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Read all of the PD's fire coverage here

The Neumann brothers lost more than just memories and possessions when their mother’s Fountaingrove house burned in the October wildfires.

They lost their freedom.

About a week after the Tubbs fire raced into Santa Rosa, destroying 4,655 homes and killing 22 people, Evan Neumann, 45, and his brother, Mark, 32, were arrested when they attempted to walk to Debbie Neumann’s Lyon Court house to look for valuables.

Hoping to beat rains they feared would turn ashes to cement, they stepped around a National Guard barricade at Leete Avenue and were headed up Parker Hill Road when multiple patrol cars arrived.

“We never got onto the property,” said Mark Neumann, a Santa Rosa contractor. “Police pulled up and said drop your backpacks and put your hands up.”

Now, each faces a misdemeanor charge of entering a disaster zone carrying up to six months in jail. A trial is set for Thursday.

Mark Neumann said he can’t afford to take time off work and was considering a prosecution offer of serving 180 hours of community service and three years’ probation.

His older brother, a freelance software developer in Mill Valley, vowed to take his case to a jury, representing himself. He said he was misled by an earlier conversation with law enforcement into thinking what he wanted to do was OK.

“I feel like it’s unfair,” Evan Neumann said. “I feel like I was suckered.”

Santa Rosa police had a different take on the Oct. 17 incident that happened five days before the area was deemed safe and residents were allowed to return.

Sgt. David Linscomb said Evan Neumann called him earlier in the week to ask if he could go to his mother’s house. He told Neumann no — the area was still off-limits and it would be illegal to enter. The brothers were told a second time by National Guard troops but walked past the barrier anyway, Linscomb said.

“That’s when we got called.”

Throughout the burn zone, Linscomb said only a few people violated orders to stay away. In many cases, gas had not yet been turned off and there were potential hazards, Linscomb said.

“I understand people were frustrated that they couldn’t get to their properties,” he said. “At the same time, the area was deemed unsafe for entry. We have to enforce the law. If people won’t abide, it leaves us no choice.”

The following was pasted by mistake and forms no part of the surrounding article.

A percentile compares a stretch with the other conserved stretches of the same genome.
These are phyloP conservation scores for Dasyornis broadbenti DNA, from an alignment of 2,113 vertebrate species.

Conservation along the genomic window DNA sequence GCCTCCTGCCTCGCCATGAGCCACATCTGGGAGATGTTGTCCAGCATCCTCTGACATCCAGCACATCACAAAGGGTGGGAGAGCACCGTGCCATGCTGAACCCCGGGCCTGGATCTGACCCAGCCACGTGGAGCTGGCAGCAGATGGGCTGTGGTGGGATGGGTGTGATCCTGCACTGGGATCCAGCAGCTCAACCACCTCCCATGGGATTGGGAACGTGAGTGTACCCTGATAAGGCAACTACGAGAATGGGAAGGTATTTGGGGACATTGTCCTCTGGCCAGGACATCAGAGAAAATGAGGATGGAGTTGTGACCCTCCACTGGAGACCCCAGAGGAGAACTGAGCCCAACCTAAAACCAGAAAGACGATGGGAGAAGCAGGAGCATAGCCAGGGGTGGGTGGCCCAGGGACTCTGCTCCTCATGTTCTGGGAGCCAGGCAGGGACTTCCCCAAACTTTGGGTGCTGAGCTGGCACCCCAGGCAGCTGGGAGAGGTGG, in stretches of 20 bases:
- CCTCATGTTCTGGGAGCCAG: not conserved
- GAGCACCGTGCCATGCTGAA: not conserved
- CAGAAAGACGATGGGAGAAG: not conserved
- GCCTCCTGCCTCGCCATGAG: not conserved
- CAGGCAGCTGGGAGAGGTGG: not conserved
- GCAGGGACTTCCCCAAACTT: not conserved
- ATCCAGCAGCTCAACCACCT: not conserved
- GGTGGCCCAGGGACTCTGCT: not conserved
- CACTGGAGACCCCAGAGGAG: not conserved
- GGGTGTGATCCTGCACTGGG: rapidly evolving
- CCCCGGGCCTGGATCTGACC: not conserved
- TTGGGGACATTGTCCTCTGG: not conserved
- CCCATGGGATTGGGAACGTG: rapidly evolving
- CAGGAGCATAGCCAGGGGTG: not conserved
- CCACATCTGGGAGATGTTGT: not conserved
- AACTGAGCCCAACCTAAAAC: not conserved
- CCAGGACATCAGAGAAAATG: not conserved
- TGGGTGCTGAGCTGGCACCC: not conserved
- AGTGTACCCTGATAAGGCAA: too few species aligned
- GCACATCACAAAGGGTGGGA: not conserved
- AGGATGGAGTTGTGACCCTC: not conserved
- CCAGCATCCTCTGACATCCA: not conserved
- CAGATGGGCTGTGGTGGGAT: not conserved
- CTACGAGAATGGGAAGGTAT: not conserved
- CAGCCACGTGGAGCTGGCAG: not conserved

The Neumanns’ plight was detailed on social media, where it touched off a flurry of support. Many agreed the arrests were unwarranted in the face of such devastation. Others expressed their own unhappiness at having to wait while looters were getting in.

A Facebook post on a group devoted to the fires listed the prosecutor’s name and email address, urging people to express their displeasure.

“This is unbelievable,” another group member, Vikki Fleming, wrote of the charges. “They have to drop this!”

Others said the brothers should have waited.

“We had to wait,” Lori Morris wrote. “Just like everyone else. It sucked but we followed the rules.”

The Neumanns are sons of the late Santa Rosa hotelier Claus Neumann, who ran the iconic Los Robles Lodge on Cleveland Avenue and the Hotel La Rose in Railroad Square. He died in 2011, leaving his widow the Fountaingrove house they bought in the early 1990s.

With rain in the forecast, his sons hoped to rescue any remaining belongings of the German immigrant who lived in Germany and Poland through World War II. He chronicled his experience in a memoir published in 2007 called “Farewell Marienburg.”

It turned out, there was nothing left.

But it wasn’t until after they were arrested that they found out.

Mark Neumann said the criminal charges make a horrible situation worse.

“We thought it was open,” he said. “The police implied that if we walked by nothing would happen, that they have better things to do than arrest you and your brother.”

You can reach Staff Writer Paul Payne at 707-568-5312 or paul.payne@pressdemocrat.com.

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